Thennnn you put down the pavers. You can put them down in any pattern you like. This is the part that started really getting to me. One by one, we took turns grabbing the pavers and bringing them over. We'd each work on one, then go get another. It really made the process go quickly. But the next day, my legs were feeling the burn...haha. All that squatting with the heavy pavers was serious business.
By this time, it was literally 11pm so we called it a day.
The next morning, we did the last (and most fun) step. Applying the polymeric sand. This step was so satisfying. Polymeric sand comes in buckets (we used two big buckets, not sure of the exact size, but you can get an idea from the bucket in the photo below) and basically keeps your pavers in place by turning to cement when you apply water to it. So we dumped it evenly to small areas at a time and spread it with a large push broom. The idea is to push it into the area in between the pavers and off of the paver tops themselves. Brad did most of the sand dumping, and I did the spreading.
Until he really wanted in on the action and I gave up the broom...
We then took a leaf blower (per the polymeric sand's instructions) and lightly blew off the surface of the pavers to get all the sand off, while keeping as much in-between them as possible.
Oh and I almost forgot to mention- on the edge of the pavers where they meet the grass (behind Brad in the photo above), we used some of the hammer-in black edging that you purchase especially for these. We didn't use it against the wood (because the wood kept it in place) or on the area to the right in the photo above against the pine straw area because that area goes up a little and we felt the area we dug out would be more than enough to keep it in place. Not that skipping that in those areas is what you should do, but that's what we did and it's working.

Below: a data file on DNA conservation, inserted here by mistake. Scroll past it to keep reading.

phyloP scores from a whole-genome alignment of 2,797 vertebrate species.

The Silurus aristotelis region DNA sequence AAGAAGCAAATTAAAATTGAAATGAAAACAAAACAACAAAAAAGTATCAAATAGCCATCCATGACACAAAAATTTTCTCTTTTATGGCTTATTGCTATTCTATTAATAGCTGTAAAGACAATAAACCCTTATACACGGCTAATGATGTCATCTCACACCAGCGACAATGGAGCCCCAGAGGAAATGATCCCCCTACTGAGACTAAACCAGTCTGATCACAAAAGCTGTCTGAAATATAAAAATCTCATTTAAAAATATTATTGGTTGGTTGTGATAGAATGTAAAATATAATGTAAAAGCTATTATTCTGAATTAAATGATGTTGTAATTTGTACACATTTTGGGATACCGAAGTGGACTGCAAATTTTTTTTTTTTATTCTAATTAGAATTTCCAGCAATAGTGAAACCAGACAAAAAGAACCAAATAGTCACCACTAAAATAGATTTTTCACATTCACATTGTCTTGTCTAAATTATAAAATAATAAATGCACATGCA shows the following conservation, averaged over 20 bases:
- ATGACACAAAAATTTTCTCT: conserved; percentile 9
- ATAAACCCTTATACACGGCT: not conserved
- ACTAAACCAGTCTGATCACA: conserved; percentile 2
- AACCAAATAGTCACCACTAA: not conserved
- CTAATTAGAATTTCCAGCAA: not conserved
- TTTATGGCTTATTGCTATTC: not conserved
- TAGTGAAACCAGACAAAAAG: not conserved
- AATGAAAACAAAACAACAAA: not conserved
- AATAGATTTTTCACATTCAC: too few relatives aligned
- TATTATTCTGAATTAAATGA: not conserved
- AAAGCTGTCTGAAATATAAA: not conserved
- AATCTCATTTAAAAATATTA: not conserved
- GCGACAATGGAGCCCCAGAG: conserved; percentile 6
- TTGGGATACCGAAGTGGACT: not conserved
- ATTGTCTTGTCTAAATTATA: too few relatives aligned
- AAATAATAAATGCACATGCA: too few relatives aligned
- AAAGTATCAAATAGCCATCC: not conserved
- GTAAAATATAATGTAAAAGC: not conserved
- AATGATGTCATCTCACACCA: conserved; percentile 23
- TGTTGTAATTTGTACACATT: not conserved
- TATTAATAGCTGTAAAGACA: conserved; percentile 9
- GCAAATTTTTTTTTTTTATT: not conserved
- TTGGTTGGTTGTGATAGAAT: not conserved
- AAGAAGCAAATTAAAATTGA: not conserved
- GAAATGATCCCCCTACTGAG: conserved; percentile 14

Finally, we gave the patio a light shower with the water hose to set the polymeric sand. We followed the sand's directions and stayed off of it for 24 hours. Then, when we stepped on it for the first time, we were pretty darn impressed with ourselves.
For reference, where the flower pot is on the right side of the patio, is where I always stand for my outdoor OOTD posts. So YAY for no heels in the grass anymore! haha
That little wonky, muddy area to the right of the patio area in the photo above is another sprinkler pop-up area. Yeah we could have cut out the stone pavers in a way that would allow it to pop up through it, but we didn't. We're going to get that area grassy again and maybe add some large river rocks (too large for Waylon to scarf up) in the same color of the patio to round it out a bit.
We also have some plans for the area to the left of the grill in the photo above. Eventually, we'd like to build (or maybe have it built) a stone grill enclosure there. That would free up some more space on the patio and look so much nicer.
Here's a closer shot...
Oh and the grand total we spent on this project was around $300. Not too bad. We had a sweet Lowe's coupon and the pavers rang up a LOT cheaper than they were advertised. So we're totally not sure what happened there. But we'll take it.
So my final thoughts. Don't do this...
Unless you have a pretty level surface to start with. If you're dealing with a tricky area that is oddly-shaped, or really uneven, leave this to the professionals. I would N-E-V-E-R do this again. Ever. haha, dramatic, I know. But seriously, we have been really enjoying it and we love the results, but I don't think I could make it through another one of these guys.
Have you guys ever done this? Any huge diy projects you've been tackling lately?